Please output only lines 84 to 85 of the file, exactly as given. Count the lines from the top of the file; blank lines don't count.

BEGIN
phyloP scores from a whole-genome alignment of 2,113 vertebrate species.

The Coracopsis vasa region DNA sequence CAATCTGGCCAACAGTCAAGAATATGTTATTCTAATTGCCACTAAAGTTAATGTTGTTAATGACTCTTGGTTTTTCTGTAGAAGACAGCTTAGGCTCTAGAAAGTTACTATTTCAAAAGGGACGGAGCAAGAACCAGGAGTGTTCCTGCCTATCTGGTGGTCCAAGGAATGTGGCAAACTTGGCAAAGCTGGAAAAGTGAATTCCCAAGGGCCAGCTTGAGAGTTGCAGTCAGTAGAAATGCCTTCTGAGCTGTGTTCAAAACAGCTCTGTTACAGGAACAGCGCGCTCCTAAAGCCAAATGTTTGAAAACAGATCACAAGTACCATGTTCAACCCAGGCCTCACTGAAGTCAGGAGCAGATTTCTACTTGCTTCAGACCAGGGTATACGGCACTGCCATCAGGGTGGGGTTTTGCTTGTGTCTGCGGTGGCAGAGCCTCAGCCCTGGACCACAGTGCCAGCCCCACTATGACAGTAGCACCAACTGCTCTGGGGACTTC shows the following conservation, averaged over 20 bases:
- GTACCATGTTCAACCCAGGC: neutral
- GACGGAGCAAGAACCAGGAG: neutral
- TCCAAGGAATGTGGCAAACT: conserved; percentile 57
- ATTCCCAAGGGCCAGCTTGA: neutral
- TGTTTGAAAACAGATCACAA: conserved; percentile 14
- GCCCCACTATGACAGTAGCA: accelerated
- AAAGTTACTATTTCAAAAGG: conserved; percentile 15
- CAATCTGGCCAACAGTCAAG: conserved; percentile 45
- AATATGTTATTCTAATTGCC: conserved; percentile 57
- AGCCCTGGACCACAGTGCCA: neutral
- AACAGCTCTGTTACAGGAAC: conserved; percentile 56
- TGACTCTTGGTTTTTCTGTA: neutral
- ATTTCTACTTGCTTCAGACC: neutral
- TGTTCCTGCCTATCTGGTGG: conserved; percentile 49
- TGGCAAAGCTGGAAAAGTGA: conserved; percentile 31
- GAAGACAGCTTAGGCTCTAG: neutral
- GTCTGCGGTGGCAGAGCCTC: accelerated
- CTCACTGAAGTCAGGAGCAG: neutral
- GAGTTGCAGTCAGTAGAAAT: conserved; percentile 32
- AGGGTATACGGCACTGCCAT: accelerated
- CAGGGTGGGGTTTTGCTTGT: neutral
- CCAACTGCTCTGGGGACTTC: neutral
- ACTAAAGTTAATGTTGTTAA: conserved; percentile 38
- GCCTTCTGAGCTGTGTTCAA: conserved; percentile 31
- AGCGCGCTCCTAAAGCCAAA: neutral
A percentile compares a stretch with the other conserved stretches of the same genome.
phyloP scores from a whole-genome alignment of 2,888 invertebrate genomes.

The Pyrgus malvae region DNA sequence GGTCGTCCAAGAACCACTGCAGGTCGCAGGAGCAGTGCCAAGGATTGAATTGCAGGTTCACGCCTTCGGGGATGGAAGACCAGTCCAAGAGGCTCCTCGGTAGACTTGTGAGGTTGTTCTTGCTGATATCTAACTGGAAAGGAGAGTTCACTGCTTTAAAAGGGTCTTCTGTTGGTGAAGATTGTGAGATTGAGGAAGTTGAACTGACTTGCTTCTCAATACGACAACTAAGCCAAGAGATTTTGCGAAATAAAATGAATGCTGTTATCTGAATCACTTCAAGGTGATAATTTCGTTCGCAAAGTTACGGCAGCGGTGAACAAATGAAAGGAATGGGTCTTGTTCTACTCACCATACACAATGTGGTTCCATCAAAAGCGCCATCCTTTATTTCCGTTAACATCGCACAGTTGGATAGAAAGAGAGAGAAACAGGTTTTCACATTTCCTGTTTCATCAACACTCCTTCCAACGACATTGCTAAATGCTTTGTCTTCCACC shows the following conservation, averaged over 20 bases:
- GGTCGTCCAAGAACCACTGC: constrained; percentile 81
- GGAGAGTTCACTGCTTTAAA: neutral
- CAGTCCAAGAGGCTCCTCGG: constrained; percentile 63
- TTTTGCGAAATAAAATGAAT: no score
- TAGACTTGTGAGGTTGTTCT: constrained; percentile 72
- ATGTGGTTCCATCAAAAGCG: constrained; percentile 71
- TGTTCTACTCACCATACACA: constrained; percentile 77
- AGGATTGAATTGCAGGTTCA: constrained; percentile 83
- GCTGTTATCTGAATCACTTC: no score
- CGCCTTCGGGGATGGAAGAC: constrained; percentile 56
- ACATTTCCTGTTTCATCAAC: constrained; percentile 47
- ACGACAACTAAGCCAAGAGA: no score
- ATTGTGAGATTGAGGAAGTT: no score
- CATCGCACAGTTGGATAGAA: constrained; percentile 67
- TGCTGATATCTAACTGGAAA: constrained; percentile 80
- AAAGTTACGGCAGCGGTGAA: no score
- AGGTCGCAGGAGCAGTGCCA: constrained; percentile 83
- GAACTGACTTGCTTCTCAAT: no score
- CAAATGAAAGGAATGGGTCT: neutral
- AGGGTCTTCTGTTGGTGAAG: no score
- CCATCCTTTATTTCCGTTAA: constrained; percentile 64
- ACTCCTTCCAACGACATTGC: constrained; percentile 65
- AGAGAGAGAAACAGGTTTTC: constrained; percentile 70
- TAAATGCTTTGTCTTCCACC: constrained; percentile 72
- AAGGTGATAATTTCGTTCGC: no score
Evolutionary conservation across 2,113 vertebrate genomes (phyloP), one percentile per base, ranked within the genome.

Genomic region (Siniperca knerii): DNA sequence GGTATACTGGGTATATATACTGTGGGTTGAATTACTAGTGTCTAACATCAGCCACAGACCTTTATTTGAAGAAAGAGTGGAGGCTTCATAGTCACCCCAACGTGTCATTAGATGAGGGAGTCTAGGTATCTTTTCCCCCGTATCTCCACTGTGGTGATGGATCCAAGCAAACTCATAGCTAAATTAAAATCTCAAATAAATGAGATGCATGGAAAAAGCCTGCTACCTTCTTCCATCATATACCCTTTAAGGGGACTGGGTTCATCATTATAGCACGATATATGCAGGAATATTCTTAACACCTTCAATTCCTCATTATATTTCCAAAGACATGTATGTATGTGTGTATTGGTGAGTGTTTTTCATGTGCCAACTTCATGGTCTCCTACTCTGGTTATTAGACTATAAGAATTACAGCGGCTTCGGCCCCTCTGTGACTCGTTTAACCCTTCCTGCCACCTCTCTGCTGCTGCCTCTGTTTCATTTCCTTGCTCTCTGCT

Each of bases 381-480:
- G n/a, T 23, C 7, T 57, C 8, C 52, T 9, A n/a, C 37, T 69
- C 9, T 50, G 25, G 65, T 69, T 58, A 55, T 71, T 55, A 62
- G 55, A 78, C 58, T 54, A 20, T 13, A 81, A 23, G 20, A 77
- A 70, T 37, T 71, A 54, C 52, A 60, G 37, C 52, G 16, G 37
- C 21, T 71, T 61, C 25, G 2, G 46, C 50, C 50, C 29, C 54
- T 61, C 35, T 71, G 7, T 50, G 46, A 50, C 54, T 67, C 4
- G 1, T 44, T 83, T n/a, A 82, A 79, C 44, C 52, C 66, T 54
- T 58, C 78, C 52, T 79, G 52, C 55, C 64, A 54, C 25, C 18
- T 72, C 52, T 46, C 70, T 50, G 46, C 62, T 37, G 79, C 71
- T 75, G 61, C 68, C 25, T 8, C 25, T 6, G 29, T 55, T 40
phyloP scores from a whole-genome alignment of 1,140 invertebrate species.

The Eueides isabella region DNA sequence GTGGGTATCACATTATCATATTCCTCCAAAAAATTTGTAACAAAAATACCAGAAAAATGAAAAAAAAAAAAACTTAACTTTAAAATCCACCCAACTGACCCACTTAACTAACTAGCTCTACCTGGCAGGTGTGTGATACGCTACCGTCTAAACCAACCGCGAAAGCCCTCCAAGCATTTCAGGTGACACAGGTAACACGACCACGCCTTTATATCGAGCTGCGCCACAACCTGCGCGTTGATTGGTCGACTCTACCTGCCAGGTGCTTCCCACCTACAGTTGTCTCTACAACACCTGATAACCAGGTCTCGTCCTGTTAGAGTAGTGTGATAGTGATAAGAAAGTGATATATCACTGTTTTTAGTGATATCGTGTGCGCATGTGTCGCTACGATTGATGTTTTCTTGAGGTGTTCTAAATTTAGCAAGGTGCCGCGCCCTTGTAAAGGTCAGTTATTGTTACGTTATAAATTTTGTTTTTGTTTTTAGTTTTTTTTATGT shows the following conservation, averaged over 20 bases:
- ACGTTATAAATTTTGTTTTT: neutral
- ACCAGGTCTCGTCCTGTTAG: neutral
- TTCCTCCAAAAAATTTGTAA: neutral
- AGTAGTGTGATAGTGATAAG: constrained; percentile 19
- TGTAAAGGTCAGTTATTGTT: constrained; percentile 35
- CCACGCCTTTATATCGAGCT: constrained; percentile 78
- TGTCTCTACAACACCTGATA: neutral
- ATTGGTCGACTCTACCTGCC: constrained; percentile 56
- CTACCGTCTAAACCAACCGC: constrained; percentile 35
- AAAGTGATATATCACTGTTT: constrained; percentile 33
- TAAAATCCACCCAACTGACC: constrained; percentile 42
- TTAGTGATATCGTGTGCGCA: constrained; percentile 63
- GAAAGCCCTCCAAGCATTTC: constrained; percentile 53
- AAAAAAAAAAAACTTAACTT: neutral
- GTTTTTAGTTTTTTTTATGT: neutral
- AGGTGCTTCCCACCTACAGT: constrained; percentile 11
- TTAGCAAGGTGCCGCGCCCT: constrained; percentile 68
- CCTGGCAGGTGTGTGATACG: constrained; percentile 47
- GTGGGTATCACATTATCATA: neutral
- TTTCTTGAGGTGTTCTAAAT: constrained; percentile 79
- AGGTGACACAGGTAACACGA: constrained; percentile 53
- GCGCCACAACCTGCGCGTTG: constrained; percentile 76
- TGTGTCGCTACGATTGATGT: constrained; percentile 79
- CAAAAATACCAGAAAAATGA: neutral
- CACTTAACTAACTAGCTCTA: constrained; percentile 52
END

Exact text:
- AAAAAAAAAAAACTTAACTT: neutral
- GTTTTTAGTTTTTTTTATGT: neutral